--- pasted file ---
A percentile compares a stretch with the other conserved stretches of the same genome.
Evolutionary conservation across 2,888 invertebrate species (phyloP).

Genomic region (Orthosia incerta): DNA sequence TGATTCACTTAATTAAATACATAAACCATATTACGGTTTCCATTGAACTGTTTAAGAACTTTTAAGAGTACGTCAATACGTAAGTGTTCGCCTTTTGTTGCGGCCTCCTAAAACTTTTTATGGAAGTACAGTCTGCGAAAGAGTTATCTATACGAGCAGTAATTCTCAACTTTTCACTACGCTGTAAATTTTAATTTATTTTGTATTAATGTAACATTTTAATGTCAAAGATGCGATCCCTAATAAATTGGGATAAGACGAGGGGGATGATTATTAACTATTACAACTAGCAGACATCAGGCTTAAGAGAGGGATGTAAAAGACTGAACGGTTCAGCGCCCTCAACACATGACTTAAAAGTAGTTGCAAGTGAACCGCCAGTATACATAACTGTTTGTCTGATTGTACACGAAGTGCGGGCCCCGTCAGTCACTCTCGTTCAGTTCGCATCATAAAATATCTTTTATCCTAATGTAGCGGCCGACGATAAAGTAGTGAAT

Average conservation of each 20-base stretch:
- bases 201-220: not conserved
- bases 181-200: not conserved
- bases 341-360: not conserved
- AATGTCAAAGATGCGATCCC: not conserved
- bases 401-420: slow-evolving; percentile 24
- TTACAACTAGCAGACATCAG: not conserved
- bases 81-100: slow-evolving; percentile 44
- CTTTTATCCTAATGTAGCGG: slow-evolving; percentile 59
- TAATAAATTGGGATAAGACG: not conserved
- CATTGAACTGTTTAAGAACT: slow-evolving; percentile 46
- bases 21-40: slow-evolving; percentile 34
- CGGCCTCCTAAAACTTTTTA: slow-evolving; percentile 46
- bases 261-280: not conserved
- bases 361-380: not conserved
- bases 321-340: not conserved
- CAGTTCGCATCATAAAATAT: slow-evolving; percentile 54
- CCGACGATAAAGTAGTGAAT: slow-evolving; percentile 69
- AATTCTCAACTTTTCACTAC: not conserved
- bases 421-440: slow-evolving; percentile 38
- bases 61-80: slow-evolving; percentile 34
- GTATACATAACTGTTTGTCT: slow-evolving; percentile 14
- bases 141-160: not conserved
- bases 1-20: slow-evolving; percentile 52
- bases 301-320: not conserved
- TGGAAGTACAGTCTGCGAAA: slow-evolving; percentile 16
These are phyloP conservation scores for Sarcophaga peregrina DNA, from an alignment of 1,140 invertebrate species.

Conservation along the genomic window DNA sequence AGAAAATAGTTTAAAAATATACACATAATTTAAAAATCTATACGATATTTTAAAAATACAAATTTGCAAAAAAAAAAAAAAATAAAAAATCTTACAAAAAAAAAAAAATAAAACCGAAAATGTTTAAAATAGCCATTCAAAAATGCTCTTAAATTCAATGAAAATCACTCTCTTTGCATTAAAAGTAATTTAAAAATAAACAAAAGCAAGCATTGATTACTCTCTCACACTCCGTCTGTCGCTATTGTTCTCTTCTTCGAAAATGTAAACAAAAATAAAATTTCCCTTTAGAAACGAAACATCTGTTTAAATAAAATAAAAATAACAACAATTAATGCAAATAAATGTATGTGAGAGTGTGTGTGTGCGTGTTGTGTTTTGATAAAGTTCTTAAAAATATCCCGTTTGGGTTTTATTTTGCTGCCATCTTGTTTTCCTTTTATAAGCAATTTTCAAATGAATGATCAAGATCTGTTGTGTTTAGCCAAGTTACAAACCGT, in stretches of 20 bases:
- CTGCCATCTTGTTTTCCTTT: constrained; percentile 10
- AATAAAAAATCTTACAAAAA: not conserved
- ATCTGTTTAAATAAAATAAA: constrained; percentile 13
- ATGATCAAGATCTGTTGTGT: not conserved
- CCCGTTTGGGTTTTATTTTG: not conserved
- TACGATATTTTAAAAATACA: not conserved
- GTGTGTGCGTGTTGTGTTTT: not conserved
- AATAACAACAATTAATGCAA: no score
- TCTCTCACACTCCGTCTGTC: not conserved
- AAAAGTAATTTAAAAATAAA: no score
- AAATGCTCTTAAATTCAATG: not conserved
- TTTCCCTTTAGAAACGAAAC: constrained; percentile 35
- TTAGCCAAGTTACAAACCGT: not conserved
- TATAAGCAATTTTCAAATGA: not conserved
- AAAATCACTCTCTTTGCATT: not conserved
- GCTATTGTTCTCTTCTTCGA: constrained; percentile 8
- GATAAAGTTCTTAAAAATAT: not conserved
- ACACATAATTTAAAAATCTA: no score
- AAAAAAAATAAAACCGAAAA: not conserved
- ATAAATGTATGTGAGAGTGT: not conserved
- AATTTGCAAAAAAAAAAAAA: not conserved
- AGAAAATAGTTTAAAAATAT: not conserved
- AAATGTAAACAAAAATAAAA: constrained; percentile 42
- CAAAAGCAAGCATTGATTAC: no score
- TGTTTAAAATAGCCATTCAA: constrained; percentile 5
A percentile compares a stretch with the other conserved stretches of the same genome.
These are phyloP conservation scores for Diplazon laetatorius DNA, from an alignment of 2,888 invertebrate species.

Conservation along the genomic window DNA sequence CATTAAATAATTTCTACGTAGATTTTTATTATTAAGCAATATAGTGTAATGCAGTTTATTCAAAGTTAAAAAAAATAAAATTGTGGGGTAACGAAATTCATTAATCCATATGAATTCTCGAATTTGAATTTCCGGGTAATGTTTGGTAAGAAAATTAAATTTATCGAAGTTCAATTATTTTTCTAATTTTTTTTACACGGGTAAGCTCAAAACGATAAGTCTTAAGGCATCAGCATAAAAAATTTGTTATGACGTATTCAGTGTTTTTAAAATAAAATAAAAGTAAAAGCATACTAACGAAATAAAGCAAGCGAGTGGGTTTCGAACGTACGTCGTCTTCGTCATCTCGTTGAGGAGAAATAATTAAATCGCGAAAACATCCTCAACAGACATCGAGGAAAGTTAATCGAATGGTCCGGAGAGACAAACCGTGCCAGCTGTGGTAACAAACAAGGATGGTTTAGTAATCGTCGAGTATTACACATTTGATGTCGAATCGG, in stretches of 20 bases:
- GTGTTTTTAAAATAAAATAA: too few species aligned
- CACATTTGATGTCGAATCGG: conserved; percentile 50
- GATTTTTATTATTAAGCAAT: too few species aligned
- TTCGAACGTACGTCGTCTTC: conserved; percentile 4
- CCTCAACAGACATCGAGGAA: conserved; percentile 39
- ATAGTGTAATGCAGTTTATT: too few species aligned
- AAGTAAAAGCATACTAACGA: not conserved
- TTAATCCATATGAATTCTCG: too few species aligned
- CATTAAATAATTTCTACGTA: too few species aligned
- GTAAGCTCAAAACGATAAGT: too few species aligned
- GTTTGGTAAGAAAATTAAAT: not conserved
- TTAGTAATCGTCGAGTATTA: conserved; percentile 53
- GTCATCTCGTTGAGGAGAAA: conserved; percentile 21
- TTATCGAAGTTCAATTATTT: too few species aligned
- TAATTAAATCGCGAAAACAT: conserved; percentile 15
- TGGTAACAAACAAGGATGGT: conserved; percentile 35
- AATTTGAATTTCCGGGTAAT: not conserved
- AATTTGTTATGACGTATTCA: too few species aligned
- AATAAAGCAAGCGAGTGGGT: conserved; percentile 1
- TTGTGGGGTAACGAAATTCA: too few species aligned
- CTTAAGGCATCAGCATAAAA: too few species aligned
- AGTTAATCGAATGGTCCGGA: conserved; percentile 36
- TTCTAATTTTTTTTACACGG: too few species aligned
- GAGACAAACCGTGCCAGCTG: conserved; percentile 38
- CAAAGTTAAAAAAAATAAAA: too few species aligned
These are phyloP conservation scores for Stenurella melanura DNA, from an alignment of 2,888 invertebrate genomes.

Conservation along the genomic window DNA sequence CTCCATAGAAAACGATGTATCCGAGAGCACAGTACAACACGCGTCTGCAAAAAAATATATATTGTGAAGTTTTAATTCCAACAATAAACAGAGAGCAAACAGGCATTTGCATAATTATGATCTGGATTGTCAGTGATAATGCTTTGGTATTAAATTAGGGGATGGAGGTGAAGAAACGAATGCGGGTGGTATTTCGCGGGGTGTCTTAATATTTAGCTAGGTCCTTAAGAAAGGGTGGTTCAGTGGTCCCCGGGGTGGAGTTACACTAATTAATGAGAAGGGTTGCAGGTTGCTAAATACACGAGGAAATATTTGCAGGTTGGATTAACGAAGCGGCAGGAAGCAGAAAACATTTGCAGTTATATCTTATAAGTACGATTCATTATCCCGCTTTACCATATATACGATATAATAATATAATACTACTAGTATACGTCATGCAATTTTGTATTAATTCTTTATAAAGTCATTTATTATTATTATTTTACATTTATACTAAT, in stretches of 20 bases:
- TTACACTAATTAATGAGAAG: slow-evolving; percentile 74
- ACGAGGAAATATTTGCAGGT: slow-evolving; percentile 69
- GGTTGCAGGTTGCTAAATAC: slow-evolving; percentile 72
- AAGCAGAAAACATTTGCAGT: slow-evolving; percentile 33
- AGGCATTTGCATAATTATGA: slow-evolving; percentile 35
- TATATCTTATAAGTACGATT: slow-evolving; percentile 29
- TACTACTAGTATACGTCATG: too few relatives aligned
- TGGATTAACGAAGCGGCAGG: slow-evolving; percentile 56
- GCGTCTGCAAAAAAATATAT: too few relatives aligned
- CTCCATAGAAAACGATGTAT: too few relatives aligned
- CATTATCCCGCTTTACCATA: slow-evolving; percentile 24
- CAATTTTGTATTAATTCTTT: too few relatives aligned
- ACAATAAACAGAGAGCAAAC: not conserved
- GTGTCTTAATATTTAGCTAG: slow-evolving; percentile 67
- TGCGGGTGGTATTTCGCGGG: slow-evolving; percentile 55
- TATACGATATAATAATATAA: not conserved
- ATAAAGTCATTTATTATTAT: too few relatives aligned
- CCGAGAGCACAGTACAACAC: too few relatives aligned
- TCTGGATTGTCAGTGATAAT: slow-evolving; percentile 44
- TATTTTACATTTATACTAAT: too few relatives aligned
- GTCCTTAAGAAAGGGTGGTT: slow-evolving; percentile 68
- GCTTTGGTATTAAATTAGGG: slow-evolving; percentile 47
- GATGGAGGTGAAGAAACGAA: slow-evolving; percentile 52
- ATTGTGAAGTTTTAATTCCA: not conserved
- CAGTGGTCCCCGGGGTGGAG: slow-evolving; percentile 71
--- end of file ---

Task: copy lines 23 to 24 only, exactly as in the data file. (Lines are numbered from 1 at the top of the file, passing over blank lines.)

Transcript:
- bases 421-440: slow-evolving; percentile 38
- bases 61-80: slow-evolving; percentile 34